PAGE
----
Dickinson: Enhance layered air/missile defense capability
In addition to peer competitors China and Russia, North Korea and Iran are posing a rapidly evolving threat, said Lt. Gen. Jim Dickinson.
To counter that threat, the U.S. must enhance its layered air and missile defense capability, said Dickinson, the commander of Joint Functional Component Command for Integrated Missile Defense.
He discussed those enhancements during the Association of the U.S. Army’s, Institute of Land Warfare Hot Topic forum on the Army’s air and missile defense capabilities.
Last year, the Missile Defense Agency (MDA) successfully demonstrated a ground-based, mid-course defense, intercepting an Intercontinental Ballistic Missile target, Dickinson said. MDA also plans to conduct the first-ever Ground-based Midcourse Defense (GMD) salvo operational flight test next year.
According to a Feb. 13 Department of Defense press release, MDA requested $2.3 billion in the fiscal year 2019 budget for the GMD program.
There are currently 40 ground-based interceptors (GBI) deployed at Fort Greely, Alaska, and four GBIs at Vandenberg Air Force Base, Calif. By 2023, 20 additional GBIs are expected to be at Fort Greely.
The Army anticipates adding a Long Range Discrimination Radar by about 2020, Dickinson said. It is said the radar will effectively detect incoming ballistic missiles. Its location has not yet been specified, but it will likely be in Alaska.
A new air and missile defense command and control system, known as the Integrated Air and Missile Defense Battle Command System (IBCS), will enhance aircraft and missile tracking capabilities by making the C2 mission command system more “flexible and agile,” he said.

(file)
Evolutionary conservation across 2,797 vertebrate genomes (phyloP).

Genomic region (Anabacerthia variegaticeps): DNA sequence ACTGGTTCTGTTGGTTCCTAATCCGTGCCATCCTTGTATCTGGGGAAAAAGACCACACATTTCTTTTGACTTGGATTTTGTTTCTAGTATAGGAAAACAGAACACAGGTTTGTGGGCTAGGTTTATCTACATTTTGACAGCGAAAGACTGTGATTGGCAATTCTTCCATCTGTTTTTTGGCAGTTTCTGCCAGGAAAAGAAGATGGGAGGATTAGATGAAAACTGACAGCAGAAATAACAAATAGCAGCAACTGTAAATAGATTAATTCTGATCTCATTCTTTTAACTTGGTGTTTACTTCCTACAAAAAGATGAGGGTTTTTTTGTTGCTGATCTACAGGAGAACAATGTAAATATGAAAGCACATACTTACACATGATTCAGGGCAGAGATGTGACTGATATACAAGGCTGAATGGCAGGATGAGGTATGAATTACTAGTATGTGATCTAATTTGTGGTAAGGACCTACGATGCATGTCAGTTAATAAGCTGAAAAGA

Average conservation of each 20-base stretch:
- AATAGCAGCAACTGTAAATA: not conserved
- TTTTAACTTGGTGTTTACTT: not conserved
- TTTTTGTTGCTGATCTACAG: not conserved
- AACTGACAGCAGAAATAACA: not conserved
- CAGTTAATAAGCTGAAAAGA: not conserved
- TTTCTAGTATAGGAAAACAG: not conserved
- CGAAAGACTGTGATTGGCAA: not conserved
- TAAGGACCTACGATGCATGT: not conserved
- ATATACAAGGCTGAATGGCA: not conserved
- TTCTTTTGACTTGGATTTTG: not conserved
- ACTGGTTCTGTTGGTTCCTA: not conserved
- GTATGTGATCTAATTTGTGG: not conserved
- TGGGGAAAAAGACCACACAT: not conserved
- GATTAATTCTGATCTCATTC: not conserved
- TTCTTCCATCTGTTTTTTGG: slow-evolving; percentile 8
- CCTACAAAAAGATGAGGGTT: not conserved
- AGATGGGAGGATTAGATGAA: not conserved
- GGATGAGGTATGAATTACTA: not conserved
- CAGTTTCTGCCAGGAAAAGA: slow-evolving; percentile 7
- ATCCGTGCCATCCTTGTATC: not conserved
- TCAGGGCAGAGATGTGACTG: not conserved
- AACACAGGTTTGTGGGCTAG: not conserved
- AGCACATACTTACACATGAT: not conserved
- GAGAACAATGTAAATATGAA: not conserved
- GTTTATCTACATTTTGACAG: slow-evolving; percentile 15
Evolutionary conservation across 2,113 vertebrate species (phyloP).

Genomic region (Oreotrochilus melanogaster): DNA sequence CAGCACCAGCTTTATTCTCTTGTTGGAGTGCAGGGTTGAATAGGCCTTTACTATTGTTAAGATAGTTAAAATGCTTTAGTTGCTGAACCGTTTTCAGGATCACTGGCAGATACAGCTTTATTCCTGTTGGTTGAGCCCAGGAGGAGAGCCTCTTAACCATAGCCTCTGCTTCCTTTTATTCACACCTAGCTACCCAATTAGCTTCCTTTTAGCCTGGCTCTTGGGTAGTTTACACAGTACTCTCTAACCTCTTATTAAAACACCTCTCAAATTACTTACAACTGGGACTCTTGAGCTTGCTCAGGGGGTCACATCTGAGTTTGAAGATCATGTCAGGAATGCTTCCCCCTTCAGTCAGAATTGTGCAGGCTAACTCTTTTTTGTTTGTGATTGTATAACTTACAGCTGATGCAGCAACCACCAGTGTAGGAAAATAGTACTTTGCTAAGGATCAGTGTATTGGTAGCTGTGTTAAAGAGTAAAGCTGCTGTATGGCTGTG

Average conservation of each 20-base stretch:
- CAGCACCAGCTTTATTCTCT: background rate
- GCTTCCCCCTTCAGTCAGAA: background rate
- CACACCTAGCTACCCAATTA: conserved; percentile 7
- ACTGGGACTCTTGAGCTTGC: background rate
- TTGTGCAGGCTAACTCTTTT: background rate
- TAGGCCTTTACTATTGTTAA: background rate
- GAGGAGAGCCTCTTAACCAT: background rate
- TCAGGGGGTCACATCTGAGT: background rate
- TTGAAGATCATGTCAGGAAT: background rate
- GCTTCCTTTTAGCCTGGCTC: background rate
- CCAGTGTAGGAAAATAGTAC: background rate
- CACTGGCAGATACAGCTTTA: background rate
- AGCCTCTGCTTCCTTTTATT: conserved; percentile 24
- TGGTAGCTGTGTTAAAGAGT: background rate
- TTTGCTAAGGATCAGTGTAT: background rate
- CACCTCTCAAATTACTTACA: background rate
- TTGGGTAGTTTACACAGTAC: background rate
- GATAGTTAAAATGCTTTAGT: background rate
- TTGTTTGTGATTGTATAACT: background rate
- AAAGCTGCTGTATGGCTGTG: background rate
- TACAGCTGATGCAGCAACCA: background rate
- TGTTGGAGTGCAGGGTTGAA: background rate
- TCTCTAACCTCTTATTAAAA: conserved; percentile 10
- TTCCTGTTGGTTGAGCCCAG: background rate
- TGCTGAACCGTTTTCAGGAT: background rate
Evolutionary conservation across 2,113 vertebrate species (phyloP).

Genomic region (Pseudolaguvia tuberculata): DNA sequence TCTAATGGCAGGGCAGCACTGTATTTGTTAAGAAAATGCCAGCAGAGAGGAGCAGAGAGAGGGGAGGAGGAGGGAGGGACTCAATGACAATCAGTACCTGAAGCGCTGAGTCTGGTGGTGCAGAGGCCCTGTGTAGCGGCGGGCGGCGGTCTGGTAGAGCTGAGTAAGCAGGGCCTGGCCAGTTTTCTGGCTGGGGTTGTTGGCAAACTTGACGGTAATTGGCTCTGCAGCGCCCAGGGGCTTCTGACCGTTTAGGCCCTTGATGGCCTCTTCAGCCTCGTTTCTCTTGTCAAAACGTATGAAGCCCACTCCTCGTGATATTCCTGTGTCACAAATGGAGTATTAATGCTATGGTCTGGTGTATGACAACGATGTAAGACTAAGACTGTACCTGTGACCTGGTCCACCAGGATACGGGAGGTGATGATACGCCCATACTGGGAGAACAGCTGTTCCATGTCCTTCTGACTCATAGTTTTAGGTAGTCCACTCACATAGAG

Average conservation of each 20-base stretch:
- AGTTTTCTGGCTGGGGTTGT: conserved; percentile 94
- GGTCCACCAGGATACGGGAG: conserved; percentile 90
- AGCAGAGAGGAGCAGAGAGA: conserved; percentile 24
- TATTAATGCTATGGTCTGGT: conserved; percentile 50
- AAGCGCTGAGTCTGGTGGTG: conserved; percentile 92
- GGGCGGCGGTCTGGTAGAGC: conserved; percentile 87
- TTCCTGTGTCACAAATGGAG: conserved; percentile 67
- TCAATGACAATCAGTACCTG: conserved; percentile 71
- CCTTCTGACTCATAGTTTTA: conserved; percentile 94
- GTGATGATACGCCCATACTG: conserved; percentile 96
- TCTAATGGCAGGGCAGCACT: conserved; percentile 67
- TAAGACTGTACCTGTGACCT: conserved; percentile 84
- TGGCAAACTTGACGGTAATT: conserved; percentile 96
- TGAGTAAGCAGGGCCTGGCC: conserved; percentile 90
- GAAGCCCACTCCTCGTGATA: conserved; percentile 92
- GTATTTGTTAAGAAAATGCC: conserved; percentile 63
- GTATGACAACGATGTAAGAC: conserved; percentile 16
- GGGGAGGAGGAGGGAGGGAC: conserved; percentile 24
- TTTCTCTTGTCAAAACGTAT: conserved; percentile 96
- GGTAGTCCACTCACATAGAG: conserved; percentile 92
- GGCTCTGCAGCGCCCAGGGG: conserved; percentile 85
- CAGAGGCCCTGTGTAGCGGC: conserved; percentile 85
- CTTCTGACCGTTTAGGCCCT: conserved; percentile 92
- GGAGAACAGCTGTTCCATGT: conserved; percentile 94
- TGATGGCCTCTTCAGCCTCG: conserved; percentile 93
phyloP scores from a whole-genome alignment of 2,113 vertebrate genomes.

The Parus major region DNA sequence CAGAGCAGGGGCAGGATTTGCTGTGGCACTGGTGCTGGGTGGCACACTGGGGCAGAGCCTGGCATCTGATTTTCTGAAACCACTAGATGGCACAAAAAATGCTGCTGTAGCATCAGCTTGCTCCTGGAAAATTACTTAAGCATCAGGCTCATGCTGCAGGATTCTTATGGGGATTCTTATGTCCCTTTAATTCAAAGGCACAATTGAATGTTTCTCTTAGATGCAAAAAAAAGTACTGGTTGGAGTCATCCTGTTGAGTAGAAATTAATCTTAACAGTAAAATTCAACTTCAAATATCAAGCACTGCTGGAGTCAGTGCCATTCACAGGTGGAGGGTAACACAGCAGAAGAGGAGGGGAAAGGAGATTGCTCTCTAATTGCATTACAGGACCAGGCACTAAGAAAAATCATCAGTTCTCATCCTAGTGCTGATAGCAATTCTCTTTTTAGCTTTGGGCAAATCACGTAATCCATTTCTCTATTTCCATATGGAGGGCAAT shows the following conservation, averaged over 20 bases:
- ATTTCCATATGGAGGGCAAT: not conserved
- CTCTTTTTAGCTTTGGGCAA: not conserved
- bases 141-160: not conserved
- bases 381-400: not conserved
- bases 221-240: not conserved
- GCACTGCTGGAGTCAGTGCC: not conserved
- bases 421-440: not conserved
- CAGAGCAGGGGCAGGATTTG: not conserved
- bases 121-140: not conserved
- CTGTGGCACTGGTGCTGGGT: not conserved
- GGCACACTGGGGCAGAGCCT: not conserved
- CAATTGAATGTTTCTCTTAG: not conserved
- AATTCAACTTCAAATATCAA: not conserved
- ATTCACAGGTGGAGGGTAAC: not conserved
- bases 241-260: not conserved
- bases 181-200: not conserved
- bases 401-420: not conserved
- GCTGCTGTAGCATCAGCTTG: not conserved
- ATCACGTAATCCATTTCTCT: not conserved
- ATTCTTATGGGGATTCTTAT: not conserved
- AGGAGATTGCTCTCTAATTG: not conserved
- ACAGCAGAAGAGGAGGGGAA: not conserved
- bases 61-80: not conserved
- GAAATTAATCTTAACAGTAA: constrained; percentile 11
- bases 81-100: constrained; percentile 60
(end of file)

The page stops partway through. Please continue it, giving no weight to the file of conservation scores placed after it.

Furthermore, the IBCS will eventually link the Army with the joint force mission command node sensors and launchers, he added.
The Patriot missile system is getting new software upgrades to be distributed to 15 Patriot battalions, he said. “The recent upgrade for the 1st Air Defense Brigade is a big win.”
A mobile, ground-based weapons system for indirect fire protection capability is being developed, he said, and it is going to Increment II. This system will defeat cruise missiles and unmanned aerial systems and is scheduled for fielding in the FY20 to 21 timeframe.
A counter rocket, artillery and mortar system (C-RAM) will be fielded in the FY20 to 23 timeframe with full C-RAM capability by 2030, he said.
C-RAMs defend against indirect fire threats, like mortars. Some systems are currently deployed to U.S. Central Command.
The C-RAM C2 system integrates the sensors, weapons, and warning systems for C-RAM intercept.
A lot of developmental work is going on in the fields of electronic warfare and directed energy technologies, he said.
For example, a 5-kilowatt Mobile Experimental High-Energy Laser mounted on a Stryker has successfully shot down targets, including UASs, during exercises last year, he said.
This year, a 50kW laser will be demonstrated and a 100kW laser is expected to be tested by 2022, he added.
To date, 208 soldiers have received Man-Portable Air-Defense System training, for 104 MANPADS teams (two per team), he said.
These soldiers will deploy in support of U.S. Forces Command the U.S. European Command (EUCOM), he said.
MANPADS are shoulder-launched weapons used in short range air defense against threats like aircraft, particularly helicopters.
Another system is the Avenger missile system.
In order to create 72 fully functional Avenger sets to support EUCOM mission requirements, Army Materiel Command inspected and overhauled legacy Avenger systems that were stored in Pennsylvania and had been awaiting disposal, he said.
In conclusion, Dickinson said air and missile defense isn’t just about new systems, it’s also about people and building relationships with allies and partners.